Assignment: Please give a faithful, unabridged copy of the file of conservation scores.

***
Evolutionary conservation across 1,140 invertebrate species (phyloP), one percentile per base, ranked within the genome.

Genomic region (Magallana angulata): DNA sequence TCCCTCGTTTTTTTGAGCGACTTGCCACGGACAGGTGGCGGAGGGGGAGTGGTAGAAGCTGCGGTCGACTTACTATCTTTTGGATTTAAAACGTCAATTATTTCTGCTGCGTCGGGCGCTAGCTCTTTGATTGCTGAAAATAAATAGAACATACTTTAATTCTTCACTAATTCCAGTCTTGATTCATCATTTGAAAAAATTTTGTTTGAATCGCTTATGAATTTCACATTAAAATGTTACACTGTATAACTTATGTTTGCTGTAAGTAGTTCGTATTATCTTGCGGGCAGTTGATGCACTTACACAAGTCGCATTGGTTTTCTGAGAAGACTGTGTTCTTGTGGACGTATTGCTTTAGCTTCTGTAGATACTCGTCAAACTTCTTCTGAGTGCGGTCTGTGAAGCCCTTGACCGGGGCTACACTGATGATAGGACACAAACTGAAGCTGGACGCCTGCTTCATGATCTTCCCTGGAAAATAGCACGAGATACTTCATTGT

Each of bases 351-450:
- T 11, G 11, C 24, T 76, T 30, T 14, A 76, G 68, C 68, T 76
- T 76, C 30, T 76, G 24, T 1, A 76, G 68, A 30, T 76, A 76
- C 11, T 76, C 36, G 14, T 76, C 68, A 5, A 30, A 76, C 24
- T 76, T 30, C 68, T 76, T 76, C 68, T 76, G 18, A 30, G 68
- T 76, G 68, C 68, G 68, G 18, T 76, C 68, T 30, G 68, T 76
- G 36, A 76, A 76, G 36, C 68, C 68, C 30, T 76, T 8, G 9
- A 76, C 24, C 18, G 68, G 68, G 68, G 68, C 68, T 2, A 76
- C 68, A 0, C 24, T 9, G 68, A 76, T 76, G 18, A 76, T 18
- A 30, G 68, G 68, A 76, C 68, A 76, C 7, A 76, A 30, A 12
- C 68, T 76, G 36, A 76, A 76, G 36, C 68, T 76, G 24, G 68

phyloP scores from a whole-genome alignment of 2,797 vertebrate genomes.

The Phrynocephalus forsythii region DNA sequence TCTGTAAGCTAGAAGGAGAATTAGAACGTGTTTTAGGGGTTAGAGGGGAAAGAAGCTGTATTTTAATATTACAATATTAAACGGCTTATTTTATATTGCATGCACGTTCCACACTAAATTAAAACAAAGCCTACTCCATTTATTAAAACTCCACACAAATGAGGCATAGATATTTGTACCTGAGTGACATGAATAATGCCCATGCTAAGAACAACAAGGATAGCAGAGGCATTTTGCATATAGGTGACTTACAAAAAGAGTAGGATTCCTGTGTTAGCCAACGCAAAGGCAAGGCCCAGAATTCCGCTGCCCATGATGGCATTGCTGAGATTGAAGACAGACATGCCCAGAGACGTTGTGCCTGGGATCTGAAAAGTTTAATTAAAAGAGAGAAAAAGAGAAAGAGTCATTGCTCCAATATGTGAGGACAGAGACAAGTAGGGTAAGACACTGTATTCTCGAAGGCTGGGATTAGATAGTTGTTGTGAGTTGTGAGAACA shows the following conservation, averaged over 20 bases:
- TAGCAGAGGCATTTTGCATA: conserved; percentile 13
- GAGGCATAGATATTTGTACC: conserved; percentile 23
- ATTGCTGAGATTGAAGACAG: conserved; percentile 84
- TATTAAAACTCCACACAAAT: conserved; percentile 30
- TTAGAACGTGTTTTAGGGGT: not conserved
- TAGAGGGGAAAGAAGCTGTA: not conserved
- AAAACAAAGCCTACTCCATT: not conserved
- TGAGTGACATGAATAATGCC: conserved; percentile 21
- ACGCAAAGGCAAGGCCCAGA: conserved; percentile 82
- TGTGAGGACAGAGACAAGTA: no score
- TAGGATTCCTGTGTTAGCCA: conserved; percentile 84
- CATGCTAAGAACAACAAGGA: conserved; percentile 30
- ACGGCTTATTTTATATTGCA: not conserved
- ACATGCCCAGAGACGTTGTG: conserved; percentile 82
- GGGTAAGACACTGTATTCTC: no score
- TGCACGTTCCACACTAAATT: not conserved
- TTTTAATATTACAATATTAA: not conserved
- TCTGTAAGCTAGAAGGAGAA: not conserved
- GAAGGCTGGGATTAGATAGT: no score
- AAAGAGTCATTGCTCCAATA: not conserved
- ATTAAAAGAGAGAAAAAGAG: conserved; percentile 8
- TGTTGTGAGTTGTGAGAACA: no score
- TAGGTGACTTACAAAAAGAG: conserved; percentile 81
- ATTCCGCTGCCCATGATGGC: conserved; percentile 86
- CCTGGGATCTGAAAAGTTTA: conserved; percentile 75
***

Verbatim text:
Evolutionary conservation across 1,140 invertebrate species (phyloP), one percentile per base, ranked within the genome.

Genomic region (Magallana angulata): DNA sequence TCCCTCGTTTTTTTGAGCGACTTGCCACGGACAGGTGGCGGAGGGGGAGTGGTAGAAGCTGCGGTCGACTTACTATCTTTTGGATTTAAAACGTCAATTATTTCTGCTGCGTCGGGCGCTAGCTCTTTGATTGCTGAAAATAAATAGAACATACTTTAATTCTTCACTAATTCCAGTCTTGATTCATCATTTGAAAAAATTTTGTTTGAATCGCTTATGAATTTCACATTAAAATGTTACACTGTATAACTTATGTTTGCTGTAAGTAGTTCGTATTATCTTGCGGGCAGTTGATGCACTTACACAAGTCGCATTGGTTTTCTGAGAAGACTGTGTTCTTGTGGACGTATTGCTTTAGCTTCTGTAGATACTCGTCAAACTTCTTCTGAGTGCGGTCTGTGAAGCCCTTGACCGGGGCTACACTGATGATAGGACACAAACTGAAGCTGGACGCCTGCTTCATGATCTTCCCTGGAAAATAGCACGAGATACTTCATTGT

Each of bases 351-450:
- T 11, G 11, C 24, T 76, T 30, T 14, A 76, G 68, C 68, T 76
- T 76, C 30, T 76, G 24, T 1, A 76, G 68, A 30, T 76, A 76
- C 11, T 76, C 36, G 14, T 76, C 68, A 5, A 30, A 76, C 24
- T 76, T 30, C 68, T 76, T 76, C 68, T 76, G 18, A 30, G 68
- T 76, G 68, C 68, G 68, G 18, T 76, C 68, T 30, G 68, T 76
- G 36, A 76, A 76, G 36, C 68, C 68, C 30, T 76, T 8, G 9
- A 76, C 24, C 18, G 68, G 68, G 68, G 68, C 68, T 2, A 76
- C 68, A 0, C 24, T 9, G 68, A 76, T 76, G 18, A 76, T 18
- A 30, G 68, G 68, A 76, C 68, A 76, C 7, A 76, A 30, A 12
- C 68, T 76, G 36, A 76, A 76, G 36, C 68, T 76, G 24, G 68

phyloP scores from a whole-genome alignment of 2,797 vertebrate genomes.

The Phrynocephalus forsythii region DNA sequence TCTGTAAGCTAGAAGGAGAATTAGAACGTGTTTTAGGGGTTAGAGGGGAAAGAAGCTGTATTTTAATATTACAATATTAAACGGCTTATTTTATATTGCATGCACGTTCCACACTAAATTAAAACAAAGCCTACTCCATTTATTAAAACTCCACACAAATGAGGCATAGATATTTGTACCTGAGTGACATGAATAATGCCCATGCTAAGAACAACAAGGATAGCAGAGGCATTTTGCATATAGGTGACTTACAAAAAGAGTAGGATTCCTGTGTTAGCCAACGCAAAGGCAAGGCCCAGAATTCCGCTGCCCATGATGGCATTGCTGAGATTGAAGACAGACATGCCCAGAGACGTTGTGCCTGGGATCTGAAAAGTTTAATTAAAAGAGAGAAAAAGAGAAAGAGTCATTGCTCCAATATGTGAGGACAGAGACAAGTAGGGTAAGACACTGTATTCTCGAAGGCTGGGATTAGATAGTTGTTGTGAGTTGTGAGAACA shows the following conservation, averaged over 20 bases:
- TAGCAGAGGCATTTTGCATA: conserved; percentile 13
- GAGGCATAGATATTTGTACC: conserved; percentile 23
- ATTGCTGAGATTGAAGACAG: conserved; percentile 84
- TATTAAAACTCCACACAAAT: conserved; percentile 30
- TTAGAACGTGTTTTAGGGGT: not conserved
- TAGAGGGGAAAGAAGCTGTA: not conserved
- AAAACAAAGCCTACTCCATT: not conserved
- TGAGTGACATGAATAATGCC: conserved; percentile 21
- ACGCAAAGGCAAGGCCCAGA: conserved; percentile 82
- TGTGAGGACAGAGACAAGTA: no score
- TAGGATTCCTGTGTTAGCCA: conserved; percentile 84
- CATGCTAAGAACAACAAGGA: conserved; percentile 30
- ACGGCTTATTTTATATTGCA: not conserved
- ACATGCCCAGAGACGTTGTG: conserved; percentile 82
- GGGTAAGACACTGTATTCTC: no score
- TGCACGTTCCACACTAAATT: not conserved
- TTTTAATATTACAATATTAA: not conserved
- TCTGTAAGCTAGAAGGAGAA: not conserved
- GAAGGCTGGGATTAGATAGT: no score
- AAAGAGTCATTGCTCCAATA: not conserved
- ATTAAAAGAGAGAAAAAGAG: conserved; percentile 8
- TGTTGTGAGTTGTGAGAACA: no score
- TAGGTGACTTACAAAAAGAG: conserved; percentile 81
- ATTCCGCTGCCCATGATGGC: conserved; percentile 86
- CCTGGGATCTGAAAAGTTTA: conserved; percentile 75